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Workplace Culture: This Week’s Culture Killer

Culture KillerA culture killer is what ruins workplace culture in spite of your every effort.  When we were researching our new book, Happy to Work Here: understanding and improving the culture at work, we came to the conclusion that some toxic cultural behavior was the result of people adhering to certain unspoken rules. These rules are unspoken because they are, frankly, unspeakable. But despite the fact that you never hear anybody say them out loud, they can do considerable damage to your workplace culture.  it’s  these unspeakable unspoken rules that we refer to as “culture killers.”

Over the next few months we’ll be publishing here some of the culture killers from our book plus some additional one we’ve discovered since.  Come back here for a new culture killer every week.

The toxic rules and govern an organization can be fatal to healthy culture, but they are, paradoxially, some of the easiest things to fix. Each one is a clear indicator of actionable culture improvement. Once you identify a toxic, unspoken rule, repealing it can be as simple as bringing it into the light of day. When you say the rule out loud, the damage it can do will be readily apparent, as will the work needed to make it go away.

This week’s Unspoken Rule is the one that enables:

Denial

One problem that can be the death of any strategic planning exercise is peoples’ propensity to deny that a potential unfortunate event could ever happen. They continue to deny despite evidence that suggests it could well happen. Sometimes history has strong lessons to be learned about the future, but those too are denied:

The virus will fade away when the weather warms up.
Oil will never again go below $50 a barrel.
The Wall Street banks are too big to fail.
People won’t stop buying our product.
Digital photography will never replace film.
The Red Sox will never win the World Series.
People won’t want to post things about themselves on the Internet.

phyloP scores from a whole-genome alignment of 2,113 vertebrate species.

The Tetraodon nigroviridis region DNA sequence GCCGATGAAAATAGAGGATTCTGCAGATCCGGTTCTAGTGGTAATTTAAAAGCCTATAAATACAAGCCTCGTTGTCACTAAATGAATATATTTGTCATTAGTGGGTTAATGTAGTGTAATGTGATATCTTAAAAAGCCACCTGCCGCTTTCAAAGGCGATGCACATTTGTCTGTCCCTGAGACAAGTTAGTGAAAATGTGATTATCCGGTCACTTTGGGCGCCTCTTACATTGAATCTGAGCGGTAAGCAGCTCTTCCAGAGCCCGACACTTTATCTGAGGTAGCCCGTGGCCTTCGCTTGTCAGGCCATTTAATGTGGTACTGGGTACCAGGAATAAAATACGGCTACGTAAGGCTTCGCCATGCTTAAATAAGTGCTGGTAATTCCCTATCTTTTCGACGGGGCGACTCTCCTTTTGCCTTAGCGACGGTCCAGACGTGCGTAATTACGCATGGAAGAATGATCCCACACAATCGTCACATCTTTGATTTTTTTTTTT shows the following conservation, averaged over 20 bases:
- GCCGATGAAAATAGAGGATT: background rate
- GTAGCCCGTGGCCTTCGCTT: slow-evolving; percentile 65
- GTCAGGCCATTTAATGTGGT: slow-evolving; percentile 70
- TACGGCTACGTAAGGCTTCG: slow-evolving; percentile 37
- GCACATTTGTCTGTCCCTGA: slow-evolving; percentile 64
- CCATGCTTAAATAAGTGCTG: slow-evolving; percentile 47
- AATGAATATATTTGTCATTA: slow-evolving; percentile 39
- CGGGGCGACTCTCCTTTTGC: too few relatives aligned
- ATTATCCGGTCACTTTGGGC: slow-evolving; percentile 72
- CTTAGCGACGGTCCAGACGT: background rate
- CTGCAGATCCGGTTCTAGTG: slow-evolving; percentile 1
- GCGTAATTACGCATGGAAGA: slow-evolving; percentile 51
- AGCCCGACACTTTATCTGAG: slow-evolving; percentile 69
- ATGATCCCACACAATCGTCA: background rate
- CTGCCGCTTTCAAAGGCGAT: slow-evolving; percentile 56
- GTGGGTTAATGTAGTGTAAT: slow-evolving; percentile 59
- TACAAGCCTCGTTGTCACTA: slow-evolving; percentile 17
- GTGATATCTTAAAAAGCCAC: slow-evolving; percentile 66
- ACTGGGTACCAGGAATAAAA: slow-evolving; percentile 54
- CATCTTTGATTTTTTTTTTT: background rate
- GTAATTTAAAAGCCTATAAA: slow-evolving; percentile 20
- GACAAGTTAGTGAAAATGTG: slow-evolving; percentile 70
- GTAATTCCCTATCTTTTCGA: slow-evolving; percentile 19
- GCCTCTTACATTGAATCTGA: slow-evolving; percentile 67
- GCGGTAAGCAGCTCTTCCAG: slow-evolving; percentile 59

“There’s no chance that the iPhone is going to get any significant market share. No chance.” – Microsoft CEO Steve Ballmer, 2007.

What unspoken rule is at work here?

Denial is easier than facing uncertainty.

You must have a story or two about the cultures, good and bad, that you’ve encountered, either in your present work or in your past.  Have you been fortunate enough to see wonderful workplace culture in action, and to what do you attribute it?  Or do have an unspoken rule damaging your culture?  If so, what do you suppose was its cause? Tell us about it: cultureproject@systemsguild.com

NEWS

Tom DeMarco’s speculative novel, The One-Way Time Traveler, now available in audiobook in addition to paperback and ebook.  Time traveler John Donegal is thrust forward into  a matriarchal future, and he can’t go back again.  Worse still the great love of his life, Jill is left behind.  Any chance of a happy ending here?  (Don’t bet against Jill.)

Neue und erweiterte Auflage 2 jetzt verfügbar. Adrenalin-Junkies und Formular-Zombies: Typisches Verhalten in Projekten. Hardback Amazon.de

How workplace culture affects workplace performance:  We know they’re linked, but now we know a bit more about how and why: Article by Suzanne and James Robertson in Modern Analyst.

Happy to Work Here. A practical guide to understanding and improving your workplace culture. Available in paperback and Kindle.  amazon.com   amazon.co.uk

The German edition of Happy to Work Here: Betriebsklima verstehen und verbessern has been published by Hanser. Hardback at amazon.de

Two coauthors reflect on some of the unexpected implications that a reader may detect in what they’ve written. YouTube
See Tom DeMarco squirm as a rough critic trashes his most recent work.  YouTube
Tom DeMarco gives away one of the secrets of the new book, Happy to Work Here. YouTube
Understand how to dissect the culture of your workplace as a device for improving it. YouTube
What happens when you challenge cultural norms? YouTube
A video about our new book Business Analysis Agility – solve the real problem, deliver the right solution.  Amazon  YouTube

Suzanne and James Robertson’s Requirements: The Masterclass LiveLessons-Traditional, Agile, Outsourcing. 15+ Hours of Video Instruction

A Ruby Beam of Light, Book I of Tom DeMarco’s Dark World Chronicles saga is now reissued in a new edition.
“This war isn’t going to blow anything up, only turn everything off.
James Robertson’s webinar for Software Education explains how agile stories are best used to ensure the right solution. Download the webinar slides.
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